Offers to sell mineral rights should be considered carefully: Part 1

Landowners and mineral owners in Michigan are receiving offers to sell rather than lease their mineral rights. There are many things to consider both short term and long term when evaluating the sale of mineral rights.

For landowners who own mineral rights (mineral property), consideration of the value of minerals is generally an afterthought, particularly if there is no current mineral income. For those fortunate enough to live in an area of valuable mineral deposits, they have learned that mineral income can exceed the income from the surface if it is managed as a business enterprise.

Recently, mineral owners in parts of Michigan have been receiving offers to purchase rather than lease non-producing mineral property. These offers come in areas where oil and gas development is also beginning to occur. This article does not discuss valuation of producing mineral rights.

 Defining Mineral Property

The Michigan DEQ brochure on mineral rights states that “mineral property can have several different forms. Mineral property includes hydrocarbons (oil, gas, and coal); hard rock minerals (gold, silver, copper and other metals); and other types of minerals (talc, bentonite, uranium, and others)”. Mineral property can also include potassium and commercial gases and can vary from state to state.

Potential sellers may be assuming they are only selling the oil and gas rights (hydrocarbons), which could be a mistaken assumption. If the sale contract does not state only the oil and gas rights, it could include every type of mineral or gas that is considered a mineral and encompassed in the definition “all”.

Michigan State University Extension recommends these considerations when evaluating the sale of mineral rights. Some of these are listed below:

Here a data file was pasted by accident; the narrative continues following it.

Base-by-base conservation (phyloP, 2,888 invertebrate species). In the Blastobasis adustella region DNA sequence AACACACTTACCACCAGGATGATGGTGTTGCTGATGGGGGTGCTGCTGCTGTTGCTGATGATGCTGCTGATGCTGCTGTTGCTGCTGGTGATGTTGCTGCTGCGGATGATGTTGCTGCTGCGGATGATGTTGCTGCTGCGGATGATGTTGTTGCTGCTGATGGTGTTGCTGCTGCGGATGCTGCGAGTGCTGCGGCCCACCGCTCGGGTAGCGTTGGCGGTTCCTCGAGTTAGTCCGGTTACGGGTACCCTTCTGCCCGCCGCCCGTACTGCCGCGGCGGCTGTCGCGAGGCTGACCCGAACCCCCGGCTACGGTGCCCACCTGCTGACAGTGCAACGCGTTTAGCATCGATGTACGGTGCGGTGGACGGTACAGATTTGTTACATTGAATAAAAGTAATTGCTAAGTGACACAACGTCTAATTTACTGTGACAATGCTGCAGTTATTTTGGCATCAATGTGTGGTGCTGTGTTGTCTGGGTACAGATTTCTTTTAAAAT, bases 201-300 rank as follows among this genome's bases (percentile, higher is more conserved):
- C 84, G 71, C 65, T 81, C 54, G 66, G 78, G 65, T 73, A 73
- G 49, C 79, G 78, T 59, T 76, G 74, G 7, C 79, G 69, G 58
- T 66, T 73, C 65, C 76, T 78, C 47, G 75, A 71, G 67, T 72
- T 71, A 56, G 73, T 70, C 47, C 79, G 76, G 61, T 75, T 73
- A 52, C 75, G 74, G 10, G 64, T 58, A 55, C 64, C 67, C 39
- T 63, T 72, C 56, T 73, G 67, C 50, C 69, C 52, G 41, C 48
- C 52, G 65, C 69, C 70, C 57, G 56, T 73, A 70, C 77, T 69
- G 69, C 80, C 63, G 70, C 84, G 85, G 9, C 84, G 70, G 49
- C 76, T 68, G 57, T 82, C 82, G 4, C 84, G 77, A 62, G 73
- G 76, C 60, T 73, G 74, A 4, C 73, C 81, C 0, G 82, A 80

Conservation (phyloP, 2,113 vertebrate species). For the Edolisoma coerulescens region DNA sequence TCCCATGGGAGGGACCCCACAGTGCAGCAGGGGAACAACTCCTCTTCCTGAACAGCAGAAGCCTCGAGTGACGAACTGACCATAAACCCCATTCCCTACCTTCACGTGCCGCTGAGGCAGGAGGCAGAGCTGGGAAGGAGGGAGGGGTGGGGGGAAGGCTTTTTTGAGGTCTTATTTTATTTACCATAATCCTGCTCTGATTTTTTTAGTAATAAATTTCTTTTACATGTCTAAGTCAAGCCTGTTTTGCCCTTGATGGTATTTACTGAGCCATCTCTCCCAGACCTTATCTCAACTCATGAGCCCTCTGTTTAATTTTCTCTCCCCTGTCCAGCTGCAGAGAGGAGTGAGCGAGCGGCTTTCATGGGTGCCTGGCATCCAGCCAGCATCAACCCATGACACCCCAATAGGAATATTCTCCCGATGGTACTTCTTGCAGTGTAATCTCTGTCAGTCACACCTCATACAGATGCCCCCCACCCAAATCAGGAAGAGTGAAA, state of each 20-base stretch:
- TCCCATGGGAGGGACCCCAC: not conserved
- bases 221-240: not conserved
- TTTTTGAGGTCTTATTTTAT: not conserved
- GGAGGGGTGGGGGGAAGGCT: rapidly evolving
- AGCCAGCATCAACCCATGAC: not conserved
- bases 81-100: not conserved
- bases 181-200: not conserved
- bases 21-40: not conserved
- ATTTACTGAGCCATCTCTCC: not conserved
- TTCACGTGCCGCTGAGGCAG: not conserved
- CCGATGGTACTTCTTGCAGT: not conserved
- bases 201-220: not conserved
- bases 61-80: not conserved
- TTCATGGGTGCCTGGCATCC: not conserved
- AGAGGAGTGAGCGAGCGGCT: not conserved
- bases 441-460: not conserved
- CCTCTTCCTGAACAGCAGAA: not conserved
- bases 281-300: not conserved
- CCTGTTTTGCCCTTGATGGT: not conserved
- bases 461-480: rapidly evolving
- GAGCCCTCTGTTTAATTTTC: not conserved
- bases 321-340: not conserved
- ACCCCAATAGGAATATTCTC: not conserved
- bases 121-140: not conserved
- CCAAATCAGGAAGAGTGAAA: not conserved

• Be cognizant of what “partnering together” might mean in a mineral purchase offer. It might mean the buyer plans to purchase an undivided interest. When you split an 80-acre tract into two 40-acre tracts, you are dividing the property. When you sell an undivided interest you are selling a portion of the whole. The offer might be to purchase a 50 percent undivided interest in all mineral rights for $125/acre. This means that entity would receive 50 percent of all mineral income from 100 percent of the acres, potentially for eternity. To go one step further, in the sales contract the seller may unwittingly be assigning the legal authority to negotiate all mineral leases to the buyer.
  • In the article “Survey indicates significant positive financial results from lease royalty negotiations: Part 2”  the sample well produced $450,000 in gross income (25 barrels/day x 200 days x $90/barrel = $450,000) in the first year. A .125 (1/8) royalty based on gross income produced $56,250 ($450,000 x .125 = $56,250) for the landowner from the 40 acre tract, or $1,506.25 per acre. This indicates that if the mineral owner is fortunate enough to eventually negotiate and receive royalties that income can be substantial.
  • Splitting the mineral estate from the surface estate provides no incentive for the new mineral owner to consider future mineral extraction impacts to the surface owner. Oil and gas companies often prefer dealing with a mineral owner that is also the surface owner because it reduces the number of owners they are working with.
  • When a surface owner sells the mineral ownership, any control over the siting of future roads, drilling sites, tank batteries and other related facilities is lost.

Part 2 of this article will discuss the Dormant Minerals Act, who can legally sign a sales contract, income tax considerations of the sale vs. future opportunities to lease and receive bonus payments and other considerations.

Other articles in this series:
Offers to sell mineral rights should be considered carefully: Part 2

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